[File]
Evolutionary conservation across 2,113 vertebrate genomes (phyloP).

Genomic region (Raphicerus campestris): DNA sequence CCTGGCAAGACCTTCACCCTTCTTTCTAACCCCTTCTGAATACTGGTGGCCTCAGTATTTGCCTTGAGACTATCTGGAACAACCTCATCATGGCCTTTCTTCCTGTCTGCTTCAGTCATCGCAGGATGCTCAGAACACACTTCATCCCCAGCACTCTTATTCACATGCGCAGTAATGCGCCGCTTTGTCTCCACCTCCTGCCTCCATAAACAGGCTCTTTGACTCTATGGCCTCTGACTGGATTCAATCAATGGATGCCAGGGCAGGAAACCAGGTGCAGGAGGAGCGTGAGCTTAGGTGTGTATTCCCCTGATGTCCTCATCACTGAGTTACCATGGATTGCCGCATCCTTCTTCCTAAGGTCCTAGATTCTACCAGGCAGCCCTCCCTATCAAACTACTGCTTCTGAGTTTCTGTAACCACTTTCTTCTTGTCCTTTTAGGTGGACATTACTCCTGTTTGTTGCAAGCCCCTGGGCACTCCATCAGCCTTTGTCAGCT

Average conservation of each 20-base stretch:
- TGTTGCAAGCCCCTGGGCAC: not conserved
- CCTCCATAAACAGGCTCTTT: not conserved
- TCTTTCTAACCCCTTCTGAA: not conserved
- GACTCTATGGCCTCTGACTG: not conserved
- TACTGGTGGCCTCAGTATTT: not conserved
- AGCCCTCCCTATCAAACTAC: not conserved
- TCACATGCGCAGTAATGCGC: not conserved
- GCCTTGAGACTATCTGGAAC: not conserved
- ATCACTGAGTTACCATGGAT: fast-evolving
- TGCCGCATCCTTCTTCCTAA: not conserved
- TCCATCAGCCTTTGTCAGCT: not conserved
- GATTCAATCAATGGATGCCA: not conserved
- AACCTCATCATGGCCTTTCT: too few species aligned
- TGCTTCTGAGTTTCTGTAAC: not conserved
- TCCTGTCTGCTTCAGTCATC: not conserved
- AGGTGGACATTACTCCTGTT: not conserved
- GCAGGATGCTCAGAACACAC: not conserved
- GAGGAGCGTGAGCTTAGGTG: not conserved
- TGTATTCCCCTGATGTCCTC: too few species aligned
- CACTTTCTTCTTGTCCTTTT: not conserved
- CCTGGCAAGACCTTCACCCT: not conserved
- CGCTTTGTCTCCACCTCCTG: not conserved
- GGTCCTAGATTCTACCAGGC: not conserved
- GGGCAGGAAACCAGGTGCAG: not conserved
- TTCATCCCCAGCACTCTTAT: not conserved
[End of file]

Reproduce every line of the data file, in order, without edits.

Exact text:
Evolutionary conservation across 2,113 vertebrate genomes (phyloP).

Genomic region (Raphicerus campestris): DNA sequence CCTGGCAAGACCTTCACCCTTCTTTCTAACCCCTTCTGAATACTGGTGGCCTCAGTATTTGCCTTGAGACTATCTGGAACAACCTCATCATGGCCTTTCTTCCTGTCTGCTTCAGTCATCGCAGGATGCTCAGAACACACTTCATCCCCAGCACTCTTATTCACATGCGCAGTAATGCGCCGCTTTGTCTCCACCTCCTGCCTCCATAAACAGGCTCTTTGACTCTATGGCCTCTGACTGGATTCAATCAATGGATGCCAGGGCAGGAAACCAGGTGCAGGAGGAGCGTGAGCTTAGGTGTGTATTCCCCTGATGTCCTCATCACTGAGTTACCATGGATTGCCGCATCCTTCTTCCTAAGGTCCTAGATTCTACCAGGCAGCCCTCCCTATCAAACTACTGCTTCTGAGTTTCTGTAACCACTTTCTTCTTGTCCTTTTAGGTGGACATTACTCCTGTTTGTTGCAAGCCCCTGGGCACTCCATCAGCCTTTGTCAGCT

Average conservation of each 20-base stretch:
- TGTTGCAAGCCCCTGGGCAC: not conserved
- CCTCCATAAACAGGCTCTTT: not conserved
- TCTTTCTAACCCCTTCTGAA: not conserved
- GACTCTATGGCCTCTGACTG: not conserved
- TACTGGTGGCCTCAGTATTT: not conserved
- AGCCCTCCCTATCAAACTAC: not conserved
- TCACATGCGCAGTAATGCGC: not conserved
- GCCTTGAGACTATCTGGAAC: not conserved
- ATCACTGAGTTACCATGGAT: fast-evolving
- TGCCGCATCCTTCTTCCTAA: not conserved
- TCCATCAGCCTTTGTCAGCT: not conserved
- GATTCAATCAATGGATGCCA: not conserved
- AACCTCATCATGGCCTTTCT: too few species aligned
- TGCTTCTGAGTTTCTGTAAC: not conserved
- TCCTGTCTGCTTCAGTCATC: not conserved
- AGGTGGACATTACTCCTGTT: not conserved
- GCAGGATGCTCAGAACACAC: not conserved
- GAGGAGCGTGAGCTTAGGTG: not conserved
- TGTATTCCCCTGATGTCCTC: too few species aligned
- CACTTTCTTCTTGTCCTTTT: not conserved
- CCTGGCAAGACCTTCACCCT: not conserved
- CGCTTTGTCTCCACCTCCTG: not conserved
- GGTCCTAGATTCTACCAGGC: not conserved
- GGGCAGGAAACCAGGTGCAG: not conserved
- TTCATCCCCAGCACTCTTAT: not conserved